NBA “super teams” are a lot like NBA 2K video games: Both come in new forms on an annual basis, generate buzz and revenue and then get thrown under the bus by basketball fans and analysts alike. But unlike NBA 2K games — which have offered me days of entertainment over the past ten years, but have become more thinly veiled cash grabs each year — NBA super teams are worth defending.
Here, I define super teams as squads that assume the status of consensus favorites to reach the NBA Finals immediately after a major free agency signing or blockbuster trade that adds a star player to a roster. For example, the 2015-2016 Golden State Warriors — who went 73-9 — were not a super team. While they boasted a plethora of talented players, those players had been drafted by the Warriors organization and developed through the years. The 2016-2017 Golden State squad, which brought on Kevin Durant in free agency, was a super team.
The same rhetoric appears each time one of these groups is assembled. The moves are labeled “weak,” the players’ competitive drive is undermined and questions arise concerning whether a championship win by such a stacked roster would even bolster said players’ legacies. Commentators like Stephen A. Smith and Skip Bayless tend to be two of the central figures loudly perpetuating these narratives.
This serves as the basis of one of the central hypocrisies in today’s basketball media analysis: Players who churn out phenomenal performances on a nightly basis but are members of noncontending teams have their feats scoffed at and labeled meaningless. Then, when they join teams which actually have the potential to win a championship, they are called uncompetitive. If you won’t acknowledge an individual’s greatness because he plays for a losing team, why condemn him for joining a team that has a chance at winning?
Russell Westbrook is a prime example of a player whose accomplishments are blown off because he hasn’t come close to winning a championship as the best player on a team. Particularly in his MVP season with the Oklahoma City Thunder, Westbrook was a one-of-a-kind player. He was explosive, both in the sense that he possessed exceptional quickness and leaping ability and in that he brought a fiery passion to every contest. With these qualities, Westbrook made a playoff team of a fairly mediocre roster.
But even after Westbrook became just the second player in NBA history to average a triple-double over an entire season, his team’s lack of success that postseason led to questions about his abilities as an individual. These questions were so persistent that Westbrook’s equally outstanding accomplishments in the subsequent two seasons — during which he again averaged a triple-double — went under the radar, and Westbrook received zero first-place MVP votes.
He was labeled a “stat-padder,” someone who selfishly prioritizes his statistical output over playing winning basketball. The narrative that Westbrook cared more about his individual accolades was inescapable, and it continues to follow him to this day as he puts up impressive stats on a subpar Washington Wizards squad.
If Westbrook were to join the Brooklyn Nets or the Los Angeles Lakers in free agency this summer, though, he would be slandered by sports news outlets and casual basketball fans alike. Immediately, he would subvert the narrative about his selfishness, but news analysts would ask where his competitive edge went. They’d call him a “ring chaser” who could never win on his own. In short, Westbrook and his contemporaries are damned if they do join a super team and damned if they don’t.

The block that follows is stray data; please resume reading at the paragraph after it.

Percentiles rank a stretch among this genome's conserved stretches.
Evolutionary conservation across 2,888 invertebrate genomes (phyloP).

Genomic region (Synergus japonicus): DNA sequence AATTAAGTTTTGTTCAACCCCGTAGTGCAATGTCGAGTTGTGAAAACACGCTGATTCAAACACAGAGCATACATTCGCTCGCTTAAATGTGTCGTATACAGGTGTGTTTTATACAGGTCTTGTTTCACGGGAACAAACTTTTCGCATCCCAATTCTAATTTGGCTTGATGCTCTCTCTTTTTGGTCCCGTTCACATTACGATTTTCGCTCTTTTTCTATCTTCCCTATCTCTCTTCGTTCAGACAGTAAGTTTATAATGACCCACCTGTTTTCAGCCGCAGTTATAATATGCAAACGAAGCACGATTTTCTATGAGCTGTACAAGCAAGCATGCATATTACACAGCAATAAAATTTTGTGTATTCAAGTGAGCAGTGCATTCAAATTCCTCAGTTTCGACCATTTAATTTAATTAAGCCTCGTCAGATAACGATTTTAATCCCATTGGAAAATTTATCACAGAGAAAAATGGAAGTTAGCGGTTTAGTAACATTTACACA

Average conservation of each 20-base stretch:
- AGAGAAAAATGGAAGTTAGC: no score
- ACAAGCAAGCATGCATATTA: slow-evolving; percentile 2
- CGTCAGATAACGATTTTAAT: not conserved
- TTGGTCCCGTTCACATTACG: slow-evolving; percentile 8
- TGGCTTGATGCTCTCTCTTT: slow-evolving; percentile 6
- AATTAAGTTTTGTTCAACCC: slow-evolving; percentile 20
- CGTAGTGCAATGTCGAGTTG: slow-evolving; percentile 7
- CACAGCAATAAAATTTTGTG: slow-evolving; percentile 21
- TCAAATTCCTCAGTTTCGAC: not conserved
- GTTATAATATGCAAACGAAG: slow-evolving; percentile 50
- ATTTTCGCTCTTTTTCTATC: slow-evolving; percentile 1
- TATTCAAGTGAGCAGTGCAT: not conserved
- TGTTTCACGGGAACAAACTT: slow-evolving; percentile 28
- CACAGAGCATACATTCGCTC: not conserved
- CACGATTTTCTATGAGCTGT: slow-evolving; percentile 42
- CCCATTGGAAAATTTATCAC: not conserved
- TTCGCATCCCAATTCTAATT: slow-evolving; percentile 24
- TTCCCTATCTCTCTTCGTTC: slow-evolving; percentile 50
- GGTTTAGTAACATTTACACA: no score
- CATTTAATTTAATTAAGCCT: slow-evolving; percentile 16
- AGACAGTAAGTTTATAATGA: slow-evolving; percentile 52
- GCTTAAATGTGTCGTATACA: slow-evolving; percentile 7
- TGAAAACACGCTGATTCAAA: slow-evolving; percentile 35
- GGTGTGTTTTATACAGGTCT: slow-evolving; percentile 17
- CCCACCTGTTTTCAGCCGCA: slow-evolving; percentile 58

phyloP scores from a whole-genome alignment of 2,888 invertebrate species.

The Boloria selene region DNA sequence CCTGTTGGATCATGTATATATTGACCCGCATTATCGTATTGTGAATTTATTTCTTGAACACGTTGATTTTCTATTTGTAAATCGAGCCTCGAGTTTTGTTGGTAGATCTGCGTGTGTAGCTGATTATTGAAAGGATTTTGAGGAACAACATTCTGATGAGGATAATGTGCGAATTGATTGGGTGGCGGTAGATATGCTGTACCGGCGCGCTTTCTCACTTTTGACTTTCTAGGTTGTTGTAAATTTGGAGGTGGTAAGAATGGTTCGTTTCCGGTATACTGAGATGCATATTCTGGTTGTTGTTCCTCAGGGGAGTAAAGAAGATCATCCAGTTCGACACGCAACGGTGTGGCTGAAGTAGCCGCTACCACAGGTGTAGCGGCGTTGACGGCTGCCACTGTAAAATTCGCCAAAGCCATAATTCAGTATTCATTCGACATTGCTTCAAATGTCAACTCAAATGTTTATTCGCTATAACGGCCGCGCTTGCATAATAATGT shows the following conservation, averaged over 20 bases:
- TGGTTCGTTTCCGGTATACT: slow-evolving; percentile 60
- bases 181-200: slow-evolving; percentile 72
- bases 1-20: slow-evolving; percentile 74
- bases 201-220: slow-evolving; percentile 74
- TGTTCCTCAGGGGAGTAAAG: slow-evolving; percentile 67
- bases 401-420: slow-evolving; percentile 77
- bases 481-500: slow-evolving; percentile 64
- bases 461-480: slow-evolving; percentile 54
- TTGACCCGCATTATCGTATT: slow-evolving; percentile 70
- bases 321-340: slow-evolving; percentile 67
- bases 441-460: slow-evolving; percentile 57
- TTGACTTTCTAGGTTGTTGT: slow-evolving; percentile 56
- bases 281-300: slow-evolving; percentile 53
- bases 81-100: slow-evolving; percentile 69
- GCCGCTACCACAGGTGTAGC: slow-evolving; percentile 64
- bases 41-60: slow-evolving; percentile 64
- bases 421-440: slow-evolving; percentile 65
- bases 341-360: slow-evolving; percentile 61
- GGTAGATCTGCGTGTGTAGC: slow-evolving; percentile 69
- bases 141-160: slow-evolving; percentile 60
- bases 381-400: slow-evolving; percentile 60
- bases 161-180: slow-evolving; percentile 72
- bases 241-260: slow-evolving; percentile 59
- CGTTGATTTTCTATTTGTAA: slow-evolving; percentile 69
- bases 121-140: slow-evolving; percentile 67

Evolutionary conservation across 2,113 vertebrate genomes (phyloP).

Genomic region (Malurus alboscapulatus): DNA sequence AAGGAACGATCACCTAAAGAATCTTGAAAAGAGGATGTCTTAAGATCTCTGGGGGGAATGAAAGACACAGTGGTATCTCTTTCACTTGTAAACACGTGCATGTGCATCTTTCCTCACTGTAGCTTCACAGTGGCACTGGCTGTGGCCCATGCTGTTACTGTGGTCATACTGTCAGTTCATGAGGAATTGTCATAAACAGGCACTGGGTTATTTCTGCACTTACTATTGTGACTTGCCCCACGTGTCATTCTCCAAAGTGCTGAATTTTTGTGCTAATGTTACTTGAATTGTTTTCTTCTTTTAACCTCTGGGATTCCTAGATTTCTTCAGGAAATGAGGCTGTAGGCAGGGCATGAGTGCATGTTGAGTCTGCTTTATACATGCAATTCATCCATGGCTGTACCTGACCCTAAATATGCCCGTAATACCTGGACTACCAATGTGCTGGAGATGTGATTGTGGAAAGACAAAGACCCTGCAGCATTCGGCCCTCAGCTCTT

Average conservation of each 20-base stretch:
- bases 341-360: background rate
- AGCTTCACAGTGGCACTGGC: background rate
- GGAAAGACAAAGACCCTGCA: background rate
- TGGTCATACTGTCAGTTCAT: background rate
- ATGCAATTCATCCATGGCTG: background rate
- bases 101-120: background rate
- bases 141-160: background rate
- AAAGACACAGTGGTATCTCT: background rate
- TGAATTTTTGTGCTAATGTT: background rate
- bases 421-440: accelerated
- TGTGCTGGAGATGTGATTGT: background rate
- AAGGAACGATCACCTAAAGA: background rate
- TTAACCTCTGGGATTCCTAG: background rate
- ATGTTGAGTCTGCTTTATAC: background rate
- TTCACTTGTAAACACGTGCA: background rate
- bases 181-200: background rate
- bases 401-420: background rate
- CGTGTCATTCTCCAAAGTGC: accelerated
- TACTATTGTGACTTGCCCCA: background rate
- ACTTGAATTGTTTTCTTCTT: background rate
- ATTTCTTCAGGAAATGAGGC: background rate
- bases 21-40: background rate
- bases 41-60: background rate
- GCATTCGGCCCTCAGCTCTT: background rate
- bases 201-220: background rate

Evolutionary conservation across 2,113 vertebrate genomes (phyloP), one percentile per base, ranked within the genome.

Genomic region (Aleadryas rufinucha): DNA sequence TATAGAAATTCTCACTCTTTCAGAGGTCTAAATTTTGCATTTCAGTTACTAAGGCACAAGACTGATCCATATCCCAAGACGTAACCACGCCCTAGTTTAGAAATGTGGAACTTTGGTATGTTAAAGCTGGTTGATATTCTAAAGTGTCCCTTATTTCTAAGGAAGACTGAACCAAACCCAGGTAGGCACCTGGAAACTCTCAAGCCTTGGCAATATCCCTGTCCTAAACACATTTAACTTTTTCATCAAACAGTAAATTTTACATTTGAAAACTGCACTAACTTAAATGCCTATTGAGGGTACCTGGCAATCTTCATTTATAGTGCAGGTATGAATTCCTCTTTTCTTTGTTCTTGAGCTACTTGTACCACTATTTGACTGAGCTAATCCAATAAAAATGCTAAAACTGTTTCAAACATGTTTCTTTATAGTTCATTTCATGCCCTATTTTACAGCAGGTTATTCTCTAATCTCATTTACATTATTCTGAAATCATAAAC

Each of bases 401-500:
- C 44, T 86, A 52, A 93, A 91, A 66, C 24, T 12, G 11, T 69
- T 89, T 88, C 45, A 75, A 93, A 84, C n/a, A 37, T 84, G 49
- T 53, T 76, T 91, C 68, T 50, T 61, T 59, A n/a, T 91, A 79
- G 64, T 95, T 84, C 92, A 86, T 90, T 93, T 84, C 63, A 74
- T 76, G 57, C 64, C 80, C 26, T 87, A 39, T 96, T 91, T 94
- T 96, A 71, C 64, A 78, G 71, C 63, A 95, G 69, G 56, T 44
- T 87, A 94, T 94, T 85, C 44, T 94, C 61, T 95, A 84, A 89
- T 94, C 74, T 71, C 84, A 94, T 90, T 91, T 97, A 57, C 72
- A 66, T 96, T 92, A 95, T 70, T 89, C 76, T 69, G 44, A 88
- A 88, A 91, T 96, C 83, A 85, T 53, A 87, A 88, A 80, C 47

So if Westbrook plays for a middle-of-the-road team with an outside chance at a championship, will that spare him from media criticism? Well, that description pretty much fits the Thunder when they had Westbrook and Paul George at the same time, and that team’s lack of playoff success may have drawn more ire from Smith, Bayless and their media peers than any other Westbrook-centric group.
In late March, Westbrook addressed some of Smith’s remarks about him not being a champion despite having had great teammates throughout his NBA career.
“A championship won’t change my life,” Westbrook said. “I’m happy. I was a champion once I made it to the NBA. I grew up in the streets. I’m a champion. I don’t have to be an NBA champion.”
One would be hard-pressed to formulate a more graceful response. Surely, though, players who request trades or make particular free agency signings in order to create super teams don’t feel the same way as Westbrook. These players are frustrated by things they hear about themselves in the media and are looking for an escape.
Smith, Bayless and others love to debate legacy. And whether a player has won a championship or not is always part of that discussion. Before joining the Warriors, Durant — who is notoriously insecure — was certainly feeling the pressure from media outlets as he entered the backend of his prime without a ring. Signing with Golden State offered him an out.
I don’t blame Durant’s being upset about media narratives for his departure from Oklahoma City. I blame the individuals who perpetuated the idea that his legacy would be tarnished if he never won a championship in the first place.
It may not be as fun to watch an NBA season unfold when there is a clear title favorite, but imagine the tremendous pressure that superstars bear when they have yet to earn a ring. For those who are willing to accept a reduced role on a stacked roster — and in doing so, face harsh media criticism — it’s worth trying to sympathize with their decisions. So, if Brooklyn wins a championship this season, try to muster a smile.
Ethan Moutes is a deputy sports editor and a columnist. Contact him at email@example.com.